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In the News

Examiner awards scheme launched to lure teachers amid growing demand

An awards scheme that will recognise “exceptional commitment” from exam markers is being set up by the Joint Council for Qualifications (JCQ) to entice more teachers to take on the job. The move comes off the back of a report by the headteachers’ associations, JCQ and other exam boards, which warned thousands more examiners are needed to meet extra demand from GCSE and A-level reforms. The report, due to be published on Monday, found that each summer 34,000 examiners set and mark 8 million qualifications for 2 million 15 to 19 years olds in the UK. It said that while the move from modular to linear general qualifications may reduce overall demand for examiners as resits and multiple entries decrease, there is increased demand for examiners during the summer period. Authors added that national challenges with teacher recruitment may have a knock-on effect on examiner recruitment, as well as heavy workloads which puts teachers off becoming examiners. As a result, 7,000 more examiners are needed by 2019 to cater for the growing demand, the report warned. JCQ’s proposed awards scheme is intended to act as an extra incentive for teachers to take on examiner roles. Individual awards will be given...

It’s official: Schools to employ apprentices, but BBC and Parliament let off

The government has confirmed today that schools will be included among public sector bodies expected to employ apprentices – although larger organisations such as the BBC and Houses of Parliament are handed exemptions. The move comes despite schools expressing concerns about the affordability of paying for new apprentices, as well as “practical difficulties” in employing them because many teaching roles require a degree. The government today confirmed that at least 2.3 per cent of the workforce in English public sector bodies with more than 250 employees will have to be apprentices. The policy is part of a government drive to create 3 million apprenticeships by 2020 – a Conservative party manifesto pledge. Ministers chose to include schools and multi-academy trusts in the rules, despite exempting larger public bodies including the BBC, Channel 4, the Post Office, and the Houses of Parliament. Malcolm Trobe (pictured above), interim general secretary of the Association of School and College Leaders, said it was unfair to exclude some commercial companies but include schools. He told Schools Week: “It is inappropriate that we have a national education service which has not been exempt in any way from this target, whereas a number of other organisations which...

‘Refuse, retract, resist’ school nationality data collection

Parents can choose not to be complicit in building border controls in our playgrounds – and so can schools, says Martha Spurrier. The spring school census started this week. For the second time this academic year, parents and guardians have been asked to share their children’s nationalities and countries of birth with the state – another seemingly innocuous tick-box on another official-looking government form. But parents aren’t legally obliged to hand over this information. And – if they believe classrooms should be about learning, growth and hope for the future rather than fear and division – they absolutely should not. This is not an attempt by the government to better acquaint itself with the educational needs of our children The intentions behind this new data-harvesting are about as sinister as they get. This is not an attempt by the government to better acquaint itself with the educational needs of our children. It is, and always has been, a thinly veiled bid to aid Home Office deportation, to bring border controls into our classrooms by building “foreign children lists”. When parents were first asked for this information in the autumn, campaigners immediately saw the move for what it was – the...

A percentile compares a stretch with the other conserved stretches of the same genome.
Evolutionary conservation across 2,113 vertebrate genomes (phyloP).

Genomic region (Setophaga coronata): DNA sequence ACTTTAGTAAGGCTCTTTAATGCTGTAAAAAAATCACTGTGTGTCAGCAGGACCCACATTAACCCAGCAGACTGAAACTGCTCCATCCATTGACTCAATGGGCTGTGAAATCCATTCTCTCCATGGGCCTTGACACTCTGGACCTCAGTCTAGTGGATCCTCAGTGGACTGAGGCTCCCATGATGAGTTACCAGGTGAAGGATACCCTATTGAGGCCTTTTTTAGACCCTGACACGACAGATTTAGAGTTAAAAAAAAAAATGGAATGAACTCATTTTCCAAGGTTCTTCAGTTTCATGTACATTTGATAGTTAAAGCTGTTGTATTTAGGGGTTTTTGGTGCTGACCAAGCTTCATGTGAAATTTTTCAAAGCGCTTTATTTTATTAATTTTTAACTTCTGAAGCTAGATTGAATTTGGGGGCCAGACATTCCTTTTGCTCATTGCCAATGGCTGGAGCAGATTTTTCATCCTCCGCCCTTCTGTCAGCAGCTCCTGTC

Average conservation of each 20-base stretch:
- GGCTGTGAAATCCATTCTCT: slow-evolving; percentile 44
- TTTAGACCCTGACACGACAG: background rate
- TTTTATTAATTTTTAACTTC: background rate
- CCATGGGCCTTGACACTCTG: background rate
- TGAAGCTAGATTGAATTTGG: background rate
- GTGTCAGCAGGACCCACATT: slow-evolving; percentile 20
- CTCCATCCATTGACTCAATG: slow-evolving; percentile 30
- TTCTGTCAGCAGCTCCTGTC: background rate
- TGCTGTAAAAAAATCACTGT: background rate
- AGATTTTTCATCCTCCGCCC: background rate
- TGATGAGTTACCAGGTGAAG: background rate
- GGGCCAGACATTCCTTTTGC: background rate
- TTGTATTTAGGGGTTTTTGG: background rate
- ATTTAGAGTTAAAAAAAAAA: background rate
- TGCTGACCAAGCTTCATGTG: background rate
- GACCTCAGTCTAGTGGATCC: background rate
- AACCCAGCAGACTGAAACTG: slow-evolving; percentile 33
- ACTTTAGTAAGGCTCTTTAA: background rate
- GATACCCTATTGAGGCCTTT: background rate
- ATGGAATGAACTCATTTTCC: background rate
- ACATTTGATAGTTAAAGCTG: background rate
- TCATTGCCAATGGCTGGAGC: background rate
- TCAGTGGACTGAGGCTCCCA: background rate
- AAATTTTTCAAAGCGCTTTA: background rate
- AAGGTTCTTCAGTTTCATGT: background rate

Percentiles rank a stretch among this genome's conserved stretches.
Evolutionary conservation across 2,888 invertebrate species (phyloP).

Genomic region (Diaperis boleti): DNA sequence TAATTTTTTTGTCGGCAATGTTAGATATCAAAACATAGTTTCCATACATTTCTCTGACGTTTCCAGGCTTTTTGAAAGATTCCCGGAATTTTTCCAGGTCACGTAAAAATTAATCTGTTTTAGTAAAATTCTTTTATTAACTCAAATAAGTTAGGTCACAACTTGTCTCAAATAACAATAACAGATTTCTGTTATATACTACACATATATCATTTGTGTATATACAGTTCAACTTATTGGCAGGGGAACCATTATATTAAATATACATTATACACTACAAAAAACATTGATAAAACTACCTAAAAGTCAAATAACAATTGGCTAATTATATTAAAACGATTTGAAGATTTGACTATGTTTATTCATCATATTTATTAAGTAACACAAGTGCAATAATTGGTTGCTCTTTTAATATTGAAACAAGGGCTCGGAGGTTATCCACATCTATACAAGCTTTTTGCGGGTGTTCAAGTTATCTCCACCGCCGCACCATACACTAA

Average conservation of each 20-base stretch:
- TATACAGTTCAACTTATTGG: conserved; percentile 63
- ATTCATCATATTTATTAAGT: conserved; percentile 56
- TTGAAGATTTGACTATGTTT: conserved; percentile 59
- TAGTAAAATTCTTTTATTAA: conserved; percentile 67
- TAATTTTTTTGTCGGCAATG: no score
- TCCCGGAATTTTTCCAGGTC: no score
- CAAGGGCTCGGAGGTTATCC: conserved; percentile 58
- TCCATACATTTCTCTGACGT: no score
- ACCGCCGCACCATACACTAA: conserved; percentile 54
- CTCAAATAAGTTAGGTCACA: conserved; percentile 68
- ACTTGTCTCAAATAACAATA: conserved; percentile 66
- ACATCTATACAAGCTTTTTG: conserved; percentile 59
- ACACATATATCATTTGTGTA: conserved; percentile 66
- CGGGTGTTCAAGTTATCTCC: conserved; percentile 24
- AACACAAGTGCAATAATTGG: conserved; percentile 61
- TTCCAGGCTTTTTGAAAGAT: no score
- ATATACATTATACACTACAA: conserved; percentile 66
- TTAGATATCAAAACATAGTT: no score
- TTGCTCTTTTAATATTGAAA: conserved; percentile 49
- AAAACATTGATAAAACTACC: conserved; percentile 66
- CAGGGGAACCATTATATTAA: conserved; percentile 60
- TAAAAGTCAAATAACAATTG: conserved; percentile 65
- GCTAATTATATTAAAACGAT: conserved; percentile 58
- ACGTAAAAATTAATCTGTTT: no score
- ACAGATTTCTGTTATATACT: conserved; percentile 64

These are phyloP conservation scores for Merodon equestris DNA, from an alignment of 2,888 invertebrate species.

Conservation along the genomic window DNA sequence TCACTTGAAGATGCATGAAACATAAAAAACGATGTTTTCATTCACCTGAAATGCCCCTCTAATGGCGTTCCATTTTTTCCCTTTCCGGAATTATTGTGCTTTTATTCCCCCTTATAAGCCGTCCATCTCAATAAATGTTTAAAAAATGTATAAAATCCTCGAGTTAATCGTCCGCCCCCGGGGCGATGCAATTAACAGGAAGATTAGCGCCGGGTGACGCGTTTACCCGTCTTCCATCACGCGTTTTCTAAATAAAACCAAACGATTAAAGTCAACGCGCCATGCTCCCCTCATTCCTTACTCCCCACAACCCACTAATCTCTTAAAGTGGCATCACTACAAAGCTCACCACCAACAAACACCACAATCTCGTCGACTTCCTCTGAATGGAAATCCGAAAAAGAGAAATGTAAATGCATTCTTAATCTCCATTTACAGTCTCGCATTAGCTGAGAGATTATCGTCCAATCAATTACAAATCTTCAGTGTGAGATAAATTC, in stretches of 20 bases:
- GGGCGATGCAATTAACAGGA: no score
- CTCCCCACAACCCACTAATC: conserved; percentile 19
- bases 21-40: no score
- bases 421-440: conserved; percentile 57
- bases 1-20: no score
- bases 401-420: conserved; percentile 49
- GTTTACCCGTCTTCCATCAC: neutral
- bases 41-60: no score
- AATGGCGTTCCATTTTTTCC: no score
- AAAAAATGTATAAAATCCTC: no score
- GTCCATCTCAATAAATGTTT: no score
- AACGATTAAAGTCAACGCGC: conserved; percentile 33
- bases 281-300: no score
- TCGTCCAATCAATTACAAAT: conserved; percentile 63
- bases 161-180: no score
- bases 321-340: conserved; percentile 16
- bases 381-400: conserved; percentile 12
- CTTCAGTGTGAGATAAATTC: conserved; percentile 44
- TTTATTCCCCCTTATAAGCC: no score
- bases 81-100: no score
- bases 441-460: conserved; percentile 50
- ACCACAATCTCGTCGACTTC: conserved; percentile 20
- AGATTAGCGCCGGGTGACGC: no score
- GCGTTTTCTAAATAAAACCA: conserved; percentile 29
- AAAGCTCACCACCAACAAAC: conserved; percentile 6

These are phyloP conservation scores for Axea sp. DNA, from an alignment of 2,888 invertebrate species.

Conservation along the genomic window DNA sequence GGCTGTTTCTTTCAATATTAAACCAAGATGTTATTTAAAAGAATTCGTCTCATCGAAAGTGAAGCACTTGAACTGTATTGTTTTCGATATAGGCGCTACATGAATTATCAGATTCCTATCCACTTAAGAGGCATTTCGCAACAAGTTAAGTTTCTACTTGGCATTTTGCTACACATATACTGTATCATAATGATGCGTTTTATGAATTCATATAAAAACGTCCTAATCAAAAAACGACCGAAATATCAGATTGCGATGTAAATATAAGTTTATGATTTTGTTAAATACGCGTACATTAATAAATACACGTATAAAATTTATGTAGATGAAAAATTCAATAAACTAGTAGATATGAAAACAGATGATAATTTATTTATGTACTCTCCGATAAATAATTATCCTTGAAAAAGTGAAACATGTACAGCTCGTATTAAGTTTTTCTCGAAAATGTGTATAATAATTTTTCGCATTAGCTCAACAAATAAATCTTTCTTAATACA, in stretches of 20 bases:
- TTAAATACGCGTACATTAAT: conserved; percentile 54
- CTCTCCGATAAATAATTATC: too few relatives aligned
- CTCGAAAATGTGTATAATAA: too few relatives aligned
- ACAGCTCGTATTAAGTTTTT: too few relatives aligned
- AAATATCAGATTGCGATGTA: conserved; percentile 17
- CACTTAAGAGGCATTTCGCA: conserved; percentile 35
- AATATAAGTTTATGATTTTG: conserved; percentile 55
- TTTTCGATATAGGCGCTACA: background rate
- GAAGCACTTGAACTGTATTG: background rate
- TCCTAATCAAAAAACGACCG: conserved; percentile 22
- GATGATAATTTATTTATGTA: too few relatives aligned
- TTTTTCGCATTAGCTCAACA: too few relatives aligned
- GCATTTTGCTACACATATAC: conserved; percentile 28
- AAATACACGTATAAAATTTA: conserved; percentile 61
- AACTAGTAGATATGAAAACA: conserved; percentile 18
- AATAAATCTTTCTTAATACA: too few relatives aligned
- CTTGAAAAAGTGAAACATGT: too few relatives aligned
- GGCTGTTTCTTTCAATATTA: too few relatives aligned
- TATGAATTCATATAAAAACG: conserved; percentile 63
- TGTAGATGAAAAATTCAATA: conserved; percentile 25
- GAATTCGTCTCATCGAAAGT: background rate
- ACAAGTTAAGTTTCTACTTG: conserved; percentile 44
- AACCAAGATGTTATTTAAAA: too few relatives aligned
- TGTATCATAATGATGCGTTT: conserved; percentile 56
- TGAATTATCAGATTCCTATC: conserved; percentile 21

Tests for sale makes a mockery of selection

Where, exactly, is the line of “this has gone too far”? That’s a question teachers have to consider almost constantly. When is a pupil “too” loud? When is a short skirt “too” short? One of the main reasons schools have so many rules is to try to avoid the psychological energy needed for such decisions. If skirts are banned, they can’t be too short. If pupils are silent in corridors, then even a whisper is too loud. But let’s take a thornier issue. How far should a child’s ability in exams affect their access to an education? The banning of new grammar schools in 1998 followed a general view that children shouldn’t have different access to education at the age of 11. Yet, across the country, pupils are placed into a variety of “top” and “bottom” sets on the basis of exams they sit at that age and no one seems to bat too much of an eyelid. Swindon academy has taken that approach further by putting its highest-attaining pupils into their own stream, from where they can access specialist teachers and extra-curricular activities at a nearby private school. Or, to put it another way, simply because those children achieved...